The true significance of the $1 trillion coin

dollar sign sinking in sea

Under President Obama the debt of the United States government has grown by about 50%, and now stands at close to $16 trillion. Every year, the US government spends between $1.2 and $1.5 trillion more than it takes in. Every day that financial markets are open the US government has to borrow an additional $4 billion. The pathetic fiscal cliff ‘compromise’ of last week has proved the most cynical students of the political elite correct in that there is not a snowball’s chance in hell that Washington will ever get this under … [Read more...]

Detlev on the Keiser Report – Boom & Bust Vicious Cycle

Detlev Schlichter on Keiser Report 27 Sept 2012

Excerpt from The Keiser Report (E346) with Max Keiser and Stacy Herbert on which Detlev appeared on September 27th. “Max talks to Detlev Schlichter, author of Paper Money Collapse about quantitative easing to infinity, Central Banking 'devils' and the future for the gold standard.” … [Read more...]

The fallacy of nominal GDP targeting

Book cover Cantillon An Essay of Economic Theory

In a truly remarkable piece for the Financial Times yesterday, Wolfgang Münchau took another swipe at the Euro-sceptic and ECB-critical community in Germany, which he accuses of inflation-paranoia and of simply not getting 'modern central banking'. Well, I know of many qualified commentators - many non-German - who swallow a tad harder when reflecting on the new reality of unlimited and open-ended QE in the US and unlimited bond buying by the ECB. As the central bank bureaucrats declare that they will not stop printing base … [Read more...]

Draghi: ECB to counter ‘unfounded fears’ with unlimited cash

Mario Draghi, ECB president

Yesterday, the ECB pronounced itself the official lender-of-last resort to all Euro-Zone governments. To assure that the state can always borrow at conveniently low rates has been declared an essential component of 'maintaining financial stability' and thus a standard plank of modern central banking. Despite all their professed differences and divergent legal frameworks, all major central banks have now become their respective governments' inexhaustible ATMs. - Coincidence? At the press conference yesterday Draghi declared … [Read more...]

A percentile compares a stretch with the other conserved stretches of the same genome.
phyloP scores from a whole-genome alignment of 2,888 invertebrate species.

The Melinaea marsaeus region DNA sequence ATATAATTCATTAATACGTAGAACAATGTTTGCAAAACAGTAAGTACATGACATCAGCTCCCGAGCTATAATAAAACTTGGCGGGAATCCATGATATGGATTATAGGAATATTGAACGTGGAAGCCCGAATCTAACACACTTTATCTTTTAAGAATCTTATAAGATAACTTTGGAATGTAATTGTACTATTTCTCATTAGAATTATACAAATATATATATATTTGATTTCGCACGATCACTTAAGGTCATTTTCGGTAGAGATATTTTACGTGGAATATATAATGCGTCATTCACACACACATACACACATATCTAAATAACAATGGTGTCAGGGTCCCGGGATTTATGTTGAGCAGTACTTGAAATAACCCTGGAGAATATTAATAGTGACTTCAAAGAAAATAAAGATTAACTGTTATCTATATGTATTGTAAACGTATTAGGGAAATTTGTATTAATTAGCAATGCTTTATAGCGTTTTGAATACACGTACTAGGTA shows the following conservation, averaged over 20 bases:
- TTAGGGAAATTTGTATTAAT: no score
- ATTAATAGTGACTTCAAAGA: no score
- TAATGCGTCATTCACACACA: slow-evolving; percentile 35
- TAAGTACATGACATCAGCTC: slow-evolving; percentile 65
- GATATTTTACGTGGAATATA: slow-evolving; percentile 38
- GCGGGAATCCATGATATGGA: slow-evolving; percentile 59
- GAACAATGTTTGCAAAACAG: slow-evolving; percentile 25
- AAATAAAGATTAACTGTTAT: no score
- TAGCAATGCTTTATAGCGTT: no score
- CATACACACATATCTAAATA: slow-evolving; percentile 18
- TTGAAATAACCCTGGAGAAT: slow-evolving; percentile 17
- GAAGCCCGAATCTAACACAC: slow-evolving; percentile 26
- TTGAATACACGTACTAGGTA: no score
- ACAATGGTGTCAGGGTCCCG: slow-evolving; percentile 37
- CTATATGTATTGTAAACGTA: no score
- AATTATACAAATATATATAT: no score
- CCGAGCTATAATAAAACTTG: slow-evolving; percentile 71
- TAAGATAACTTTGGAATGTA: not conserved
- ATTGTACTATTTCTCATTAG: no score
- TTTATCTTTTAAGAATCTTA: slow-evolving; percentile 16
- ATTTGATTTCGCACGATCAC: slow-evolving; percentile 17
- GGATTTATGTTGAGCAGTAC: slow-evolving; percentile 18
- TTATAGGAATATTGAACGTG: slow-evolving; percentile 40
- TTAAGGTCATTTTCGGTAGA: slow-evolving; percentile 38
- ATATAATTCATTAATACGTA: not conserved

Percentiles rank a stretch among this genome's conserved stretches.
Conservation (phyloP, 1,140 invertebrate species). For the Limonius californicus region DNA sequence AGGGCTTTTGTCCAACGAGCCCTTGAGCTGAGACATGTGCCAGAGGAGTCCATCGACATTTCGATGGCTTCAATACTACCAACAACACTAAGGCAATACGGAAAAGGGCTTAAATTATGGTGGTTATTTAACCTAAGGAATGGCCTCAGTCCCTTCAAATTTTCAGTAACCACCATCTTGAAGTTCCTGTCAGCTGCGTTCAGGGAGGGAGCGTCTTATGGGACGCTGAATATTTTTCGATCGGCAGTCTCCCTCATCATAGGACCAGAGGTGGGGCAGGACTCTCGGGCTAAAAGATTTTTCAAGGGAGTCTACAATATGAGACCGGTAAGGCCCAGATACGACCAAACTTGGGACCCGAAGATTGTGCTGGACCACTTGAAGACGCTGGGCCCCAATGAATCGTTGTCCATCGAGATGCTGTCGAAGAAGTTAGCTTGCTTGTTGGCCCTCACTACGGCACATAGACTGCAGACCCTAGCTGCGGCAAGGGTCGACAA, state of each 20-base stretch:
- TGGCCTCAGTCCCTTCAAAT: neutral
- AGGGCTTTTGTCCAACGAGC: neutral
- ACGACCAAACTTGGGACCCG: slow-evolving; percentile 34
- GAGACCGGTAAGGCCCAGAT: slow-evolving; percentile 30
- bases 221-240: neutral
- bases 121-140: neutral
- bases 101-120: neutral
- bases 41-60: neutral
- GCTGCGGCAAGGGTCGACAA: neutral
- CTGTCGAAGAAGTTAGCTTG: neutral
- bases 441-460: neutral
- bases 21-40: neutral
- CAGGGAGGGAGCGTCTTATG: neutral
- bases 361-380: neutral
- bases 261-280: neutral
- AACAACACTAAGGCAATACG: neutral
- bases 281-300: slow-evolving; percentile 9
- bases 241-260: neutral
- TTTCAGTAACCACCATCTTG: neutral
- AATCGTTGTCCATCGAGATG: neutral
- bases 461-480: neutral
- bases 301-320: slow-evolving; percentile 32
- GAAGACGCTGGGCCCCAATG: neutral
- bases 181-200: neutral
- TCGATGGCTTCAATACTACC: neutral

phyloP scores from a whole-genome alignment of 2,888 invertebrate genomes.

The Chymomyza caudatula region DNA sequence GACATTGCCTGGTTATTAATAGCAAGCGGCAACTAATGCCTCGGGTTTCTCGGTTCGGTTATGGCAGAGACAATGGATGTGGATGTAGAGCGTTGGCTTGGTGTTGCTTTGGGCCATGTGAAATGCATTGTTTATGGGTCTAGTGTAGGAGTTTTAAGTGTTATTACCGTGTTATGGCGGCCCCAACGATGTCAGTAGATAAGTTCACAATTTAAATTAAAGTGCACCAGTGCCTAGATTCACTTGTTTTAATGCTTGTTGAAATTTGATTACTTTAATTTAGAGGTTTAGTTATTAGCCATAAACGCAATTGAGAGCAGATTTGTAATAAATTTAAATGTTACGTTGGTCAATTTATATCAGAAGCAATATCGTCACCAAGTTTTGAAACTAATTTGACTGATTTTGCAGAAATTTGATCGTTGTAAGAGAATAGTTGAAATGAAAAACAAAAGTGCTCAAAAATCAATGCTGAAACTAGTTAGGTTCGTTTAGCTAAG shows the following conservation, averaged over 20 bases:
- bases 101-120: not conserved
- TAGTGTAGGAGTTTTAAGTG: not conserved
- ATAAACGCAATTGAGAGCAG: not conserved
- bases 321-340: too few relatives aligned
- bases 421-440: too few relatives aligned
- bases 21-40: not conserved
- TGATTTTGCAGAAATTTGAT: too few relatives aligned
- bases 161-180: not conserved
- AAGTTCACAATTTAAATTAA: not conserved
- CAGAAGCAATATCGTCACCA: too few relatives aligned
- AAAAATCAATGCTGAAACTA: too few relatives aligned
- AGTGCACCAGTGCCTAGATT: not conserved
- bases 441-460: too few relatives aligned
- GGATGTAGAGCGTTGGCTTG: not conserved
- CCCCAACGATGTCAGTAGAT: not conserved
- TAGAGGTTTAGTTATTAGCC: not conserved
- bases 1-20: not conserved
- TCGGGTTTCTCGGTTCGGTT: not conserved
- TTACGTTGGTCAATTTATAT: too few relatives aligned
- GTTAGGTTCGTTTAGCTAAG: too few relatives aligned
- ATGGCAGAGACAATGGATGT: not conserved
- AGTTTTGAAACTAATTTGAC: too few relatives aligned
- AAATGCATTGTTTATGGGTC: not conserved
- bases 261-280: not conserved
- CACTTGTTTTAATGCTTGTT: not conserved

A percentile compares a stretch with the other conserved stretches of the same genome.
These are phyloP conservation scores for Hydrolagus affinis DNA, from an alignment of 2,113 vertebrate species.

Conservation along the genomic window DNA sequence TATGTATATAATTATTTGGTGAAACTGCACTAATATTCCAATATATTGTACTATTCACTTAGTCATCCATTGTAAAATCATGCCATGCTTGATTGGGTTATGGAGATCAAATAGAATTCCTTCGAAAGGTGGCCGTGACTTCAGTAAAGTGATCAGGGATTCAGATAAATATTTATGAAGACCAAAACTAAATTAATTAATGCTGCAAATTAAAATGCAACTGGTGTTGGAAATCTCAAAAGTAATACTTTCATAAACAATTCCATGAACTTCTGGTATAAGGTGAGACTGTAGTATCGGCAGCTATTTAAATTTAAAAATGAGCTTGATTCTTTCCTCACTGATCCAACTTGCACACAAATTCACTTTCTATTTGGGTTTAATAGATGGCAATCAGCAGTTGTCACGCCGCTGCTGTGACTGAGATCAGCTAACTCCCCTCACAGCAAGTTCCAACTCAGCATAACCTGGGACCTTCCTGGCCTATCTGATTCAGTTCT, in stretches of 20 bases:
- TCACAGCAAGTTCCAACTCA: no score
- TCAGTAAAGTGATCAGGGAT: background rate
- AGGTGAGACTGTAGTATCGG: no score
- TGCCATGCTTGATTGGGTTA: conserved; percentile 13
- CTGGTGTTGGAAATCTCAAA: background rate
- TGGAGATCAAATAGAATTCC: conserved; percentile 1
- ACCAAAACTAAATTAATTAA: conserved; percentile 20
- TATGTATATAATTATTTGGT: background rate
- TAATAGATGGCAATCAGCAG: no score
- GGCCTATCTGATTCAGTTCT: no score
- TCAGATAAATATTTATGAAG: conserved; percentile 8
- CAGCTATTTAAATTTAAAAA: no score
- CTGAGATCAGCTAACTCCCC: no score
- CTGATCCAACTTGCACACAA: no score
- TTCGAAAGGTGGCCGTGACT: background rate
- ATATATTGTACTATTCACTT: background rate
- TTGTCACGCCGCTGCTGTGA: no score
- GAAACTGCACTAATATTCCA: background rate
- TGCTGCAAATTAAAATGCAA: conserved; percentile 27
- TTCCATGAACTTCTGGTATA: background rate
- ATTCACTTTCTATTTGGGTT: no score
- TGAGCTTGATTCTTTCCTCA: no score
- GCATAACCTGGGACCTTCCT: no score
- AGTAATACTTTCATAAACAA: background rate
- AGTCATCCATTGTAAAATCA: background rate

The triumph of politics

Richard Nixon

On August 15, 1971, President Richard Nixon declared that the United States would no longer honour its promise to exchange US dollars held by foreign central banks for gold at a fixed price of $35 an ounce. The innocuous term 'Nixon closed the gold window' that is now widely used to describe this act does not quite convey its significance. (Was something to be stopped from going out or from coming in through the window? Can the window be reopened again?) What Nixon did was cut the last remaining official link between the … [Read more...]

Happy interventionists: The economists’ attack on your property

Brueghel's painting "Paying the tax"

Last week, the Deutsches Institut für Wirtschaftsforschung (DIW), or German Institute for Economic Research, an influential think tank, proposed an ingenious solution to the Euro Zone debt crisis. The German government should issue a Zwangsanleihe, a compulsory bond that every German with savings of EUR250,000 or more should be compelled to underwrite with 10 percent of his or her own money. Such measures could help the German state grab another EUR230 billion in resources from the private sector to support its bailout … [Read more...]

Central banks: Running out of ideas, road

Eurotower In Frankfurt

On page two of today's Wall Street Journal Europe you will find the result of a readers' poll from last Friday: Question: Will the ECB's rate cut help restore confidence in the bloc's economy? Answer: 81 percent of readers say no, 19 percent yes. Last week's round of global monetary easing - another ECB rate cut, another round of debt monetization from the BoE, another rate cut from the People's Printing Press of China - is, of course, more of the same old same old. It has a discernible touch of desperation about it and … [Read more...]

Germany’s economy is only king in the blind valley of the Eurozone

Photo of Angela Merkel

On Tuesday, July 3, London business paper City A.M. ran an editorial I wrote on Germany. The text is below. In the present debate on the Euro crisis, Germany is frequently portrayed as a model of economic strength, a beacon of fiscal prudence and a proponent of structural reform. Her resources seem endless and her government debt an indisputable 'safe-haven'. If only Germany shared her strength and resources more generously, the Euro debt crisis could be solved. But this is an optical illusion. Sooner or later, markets will … [Read more...]

Prozac-craving markets

dollar notes falling from sky

In my view, there is no escaping the fact that things are not getting better. If anything, they are getting worse. Following the large swings in financial markets this past week and reading the commentary in the press, it strikes me that there is still a surprisingly strong belief out there that our fate is in the hands of the policymakers, who presumably still have it in their power to make things better for the economy. How can they do this?  Well, expect nothing new here: Mainly by the time-worn strategy of lowering … [Read more...]